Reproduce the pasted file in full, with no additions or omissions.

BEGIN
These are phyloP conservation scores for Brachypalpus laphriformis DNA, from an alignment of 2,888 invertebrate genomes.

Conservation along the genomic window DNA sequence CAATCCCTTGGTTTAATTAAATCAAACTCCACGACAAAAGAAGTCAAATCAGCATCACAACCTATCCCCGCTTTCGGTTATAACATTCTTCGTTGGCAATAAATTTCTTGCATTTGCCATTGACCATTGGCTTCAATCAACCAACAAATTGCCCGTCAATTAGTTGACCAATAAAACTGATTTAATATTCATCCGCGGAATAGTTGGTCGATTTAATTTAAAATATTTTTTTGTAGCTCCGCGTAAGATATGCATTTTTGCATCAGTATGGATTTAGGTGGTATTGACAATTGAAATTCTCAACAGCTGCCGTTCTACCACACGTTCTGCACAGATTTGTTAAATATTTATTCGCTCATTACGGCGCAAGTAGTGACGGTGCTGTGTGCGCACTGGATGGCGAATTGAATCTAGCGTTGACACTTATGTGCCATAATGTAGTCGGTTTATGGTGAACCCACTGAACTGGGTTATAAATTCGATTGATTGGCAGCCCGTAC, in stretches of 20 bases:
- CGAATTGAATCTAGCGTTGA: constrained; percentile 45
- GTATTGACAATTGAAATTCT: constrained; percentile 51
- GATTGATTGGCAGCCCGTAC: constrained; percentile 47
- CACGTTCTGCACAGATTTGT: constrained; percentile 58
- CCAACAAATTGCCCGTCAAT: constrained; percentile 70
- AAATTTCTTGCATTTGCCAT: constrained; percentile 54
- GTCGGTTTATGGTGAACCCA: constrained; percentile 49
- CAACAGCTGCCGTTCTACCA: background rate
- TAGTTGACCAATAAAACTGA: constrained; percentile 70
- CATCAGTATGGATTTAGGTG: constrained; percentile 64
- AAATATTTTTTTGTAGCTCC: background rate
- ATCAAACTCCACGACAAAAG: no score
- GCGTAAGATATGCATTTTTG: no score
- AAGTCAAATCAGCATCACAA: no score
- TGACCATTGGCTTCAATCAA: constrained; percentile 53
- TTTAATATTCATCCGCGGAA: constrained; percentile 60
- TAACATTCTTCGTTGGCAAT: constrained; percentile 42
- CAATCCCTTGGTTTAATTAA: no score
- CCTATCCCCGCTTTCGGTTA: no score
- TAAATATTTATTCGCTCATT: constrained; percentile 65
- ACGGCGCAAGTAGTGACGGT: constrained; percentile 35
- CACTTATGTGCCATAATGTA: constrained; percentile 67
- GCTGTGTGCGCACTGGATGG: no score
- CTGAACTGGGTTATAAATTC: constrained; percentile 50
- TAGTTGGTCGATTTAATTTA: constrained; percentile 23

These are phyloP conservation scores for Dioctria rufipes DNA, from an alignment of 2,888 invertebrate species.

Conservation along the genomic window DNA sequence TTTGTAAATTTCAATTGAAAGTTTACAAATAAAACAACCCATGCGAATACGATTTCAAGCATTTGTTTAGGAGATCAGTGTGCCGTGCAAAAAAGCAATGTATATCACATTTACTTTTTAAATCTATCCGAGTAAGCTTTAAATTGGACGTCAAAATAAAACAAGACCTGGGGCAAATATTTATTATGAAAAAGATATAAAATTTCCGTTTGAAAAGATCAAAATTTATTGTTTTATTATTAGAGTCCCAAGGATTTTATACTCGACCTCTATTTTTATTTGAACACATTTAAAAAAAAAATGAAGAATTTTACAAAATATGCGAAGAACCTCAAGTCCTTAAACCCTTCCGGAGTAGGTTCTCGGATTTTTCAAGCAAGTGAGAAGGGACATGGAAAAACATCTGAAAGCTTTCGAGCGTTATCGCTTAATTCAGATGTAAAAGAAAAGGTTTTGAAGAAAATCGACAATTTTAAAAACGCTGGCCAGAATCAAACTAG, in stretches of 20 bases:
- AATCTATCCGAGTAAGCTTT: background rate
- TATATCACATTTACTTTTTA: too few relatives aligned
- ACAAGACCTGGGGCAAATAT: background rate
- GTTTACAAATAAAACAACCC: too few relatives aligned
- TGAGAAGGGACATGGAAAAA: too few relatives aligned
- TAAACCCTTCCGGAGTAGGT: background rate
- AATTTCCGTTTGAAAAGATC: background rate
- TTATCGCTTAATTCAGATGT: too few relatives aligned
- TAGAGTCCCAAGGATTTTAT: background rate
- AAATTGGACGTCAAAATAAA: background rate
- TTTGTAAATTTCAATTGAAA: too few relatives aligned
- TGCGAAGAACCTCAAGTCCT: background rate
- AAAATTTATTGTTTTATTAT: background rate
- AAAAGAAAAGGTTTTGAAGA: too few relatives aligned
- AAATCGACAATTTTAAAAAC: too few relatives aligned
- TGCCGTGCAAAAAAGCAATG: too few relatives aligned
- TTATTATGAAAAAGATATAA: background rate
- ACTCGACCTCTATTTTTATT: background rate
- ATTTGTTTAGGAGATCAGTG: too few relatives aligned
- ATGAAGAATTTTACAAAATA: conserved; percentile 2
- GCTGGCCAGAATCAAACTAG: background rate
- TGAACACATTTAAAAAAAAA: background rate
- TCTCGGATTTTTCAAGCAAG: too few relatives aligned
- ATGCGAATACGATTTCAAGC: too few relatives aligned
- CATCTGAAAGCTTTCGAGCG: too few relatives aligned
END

These are phyloP conservation scores for Brachypalpus laphriformis DNA, from an alignment of 2,888 invertebrate genomes.

Conservation along the genomic window DNA sequence CAATCCCTTGGTTTAATTAAATCAAACTCCACGACAAAAGAAGTCAAATCAGCATCACAACCTATCCCCGCTTTCGGTTATAACATTCTTCGTTGGCAATAAATTTCTTGCATTTGCCATTGACCATTGGCTTCAATCAACCAACAAATTGCCCGTCAATTAGTTGACCAATAAAACTGATTTAATATTCATCCGCGGAATAGTTGGTCGATTTAATTTAAAATATTTTTTTGTAGCTCCGCGTAAGATATGCATTTTTGCATCAGTATGGATTTAGGTGGTATTGACAATTGAAATTCTCAACAGCTGCCGTTCTACCACACGTTCTGCACAGATTTGTTAAATATTTATTCGCTCATTACGGCGCAAGTAGTGACGGTGCTGTGTGCGCACTGGATGGCGAATTGAATCTAGCGTTGACACTTATGTGCCATAATGTAGTCGGTTTATGGTGAACCCACTGAACTGGGTTATAAATTCGATTGATTGGCAGCCCGTAC, in stretches of 20 bases:
- CGAATTGAATCTAGCGTTGA: constrained; percentile 45
- GTATTGACAATTGAAATTCT: constrained; percentile 51
- GATTGATTGGCAGCCCGTAC: constrained; percentile 47
- CACGTTCTGCACAGATTTGT: constrained; percentile 58
- CCAACAAATTGCCCGTCAAT: constrained; percentile 70
- AAATTTCTTGCATTTGCCAT: constrained; percentile 54
- GTCGGTTTATGGTGAACCCA: constrained; percentile 49
- CAACAGCTGCCGTTCTACCA: background rate
- TAGTTGACCAATAAAACTGA: constrained; percentile 70
- CATCAGTATGGATTTAGGTG: constrained; percentile 64
- AAATATTTTTTTGTAGCTCC: background rate
- ATCAAACTCCACGACAAAAG: no score
- GCGTAAGATATGCATTTTTG: no score
- AAGTCAAATCAGCATCACAA: no score
- TGACCATTGGCTTCAATCAA: constrained; percentile 53
- TTTAATATTCATCCGCGGAA: constrained; percentile 60
- TAACATTCTTCGTTGGCAAT: constrained; percentile 42
- CAATCCCTTGGTTTAATTAA: no score
- CCTATCCCCGCTTTCGGTTA: no score
- TAAATATTTATTCGCTCATT: constrained; percentile 65
- ACGGCGCAAGTAGTGACGGT: constrained; percentile 35
- CACTTATGTGCCATAATGTA: constrained; percentile 67
- GCTGTGTGCGCACTGGATGG: no score
- CTGAACTGGGTTATAAATTC: constrained; percentile 50
- TAGTTGGTCGATTTAATTTA: constrained; percentile 23

These are phyloP conservation scores for Dioctria rufipes DNA, from an alignment of 2,888 invertebrate species.

Conservation along the genomic window DNA sequence TTTGTAAATTTCAATTGAAAGTTTACAAATAAAACAACCCATGCGAATACGATTTCAAGCATTTGTTTAGGAGATCAGTGTGCCGTGCAAAAAAGCAATGTATATCACATTTACTTTTTAAATCTATCCGAGTAAGCTTTAAATTGGACGTCAAAATAAAACAAGACCTGGGGCAAATATTTATTATGAAAAAGATATAAAATTTCCGTTTGAAAAGATCAAAATTTATTGTTTTATTATTAGAGTCCCAAGGATTTTATACTCGACCTCTATTTTTATTTGAACACATTTAAAAAAAAAATGAAGAATTTTACAAAATATGCGAAGAACCTCAAGTCCTTAAACCCTTCCGGAGTAGGTTCTCGGATTTTTCAAGCAAGTGAGAAGGGACATGGAAAAACATCTGAAAGCTTTCGAGCGTTATCGCTTAATTCAGATGTAAAAGAAAAGGTTTTGAAGAAAATCGACAATTTTAAAAACGCTGGCCAGAATCAAACTAG, in stretches of 20 bases:
- AATCTATCCGAGTAAGCTTT: background rate
- TATATCACATTTACTTTTTA: too few relatives aligned
- ACAAGACCTGGGGCAAATAT: background rate
- GTTTACAAATAAAACAACCC: too few relatives aligned
- TGAGAAGGGACATGGAAAAA: too few relatives aligned
- TAAACCCTTCCGGAGTAGGT: background rate
- AATTTCCGTTTGAAAAGATC: background rate
- TTATCGCTTAATTCAGATGT: too few relatives aligned
- TAGAGTCCCAAGGATTTTAT: background rate
- AAATTGGACGTCAAAATAAA: background rate
- TTTGTAAATTTCAATTGAAA: too few relatives aligned
- TGCGAAGAACCTCAAGTCCT: background rate
- AAAATTTATTGTTTTATTAT: background rate
- AAAAGAAAAGGTTTTGAAGA: too few relatives aligned
- AAATCGACAATTTTAAAAAC: too few relatives aligned
- TGCCGTGCAAAAAAGCAATG: too few relatives aligned
- TTATTATGAAAAAGATATAA: background rate
- ACTCGACCTCTATTTTTATT: background rate
- ATTTGTTTAGGAGATCAGTG: too few relatives aligned
- ATGAAGAATTTTACAAAATA: conserved; percentile 2
- GCTGGCCAGAATCAAACTAG: background rate
- TGAACACATTTAAAAAAAAA: background rate
- TCTCGGATTTTTCAAGCAAG: too few relatives aligned
- ATGCGAATACGATTTCAAGC: too few relatives aligned
- CATCTGAAAGCTTTCGAGCG: too few relatives aligned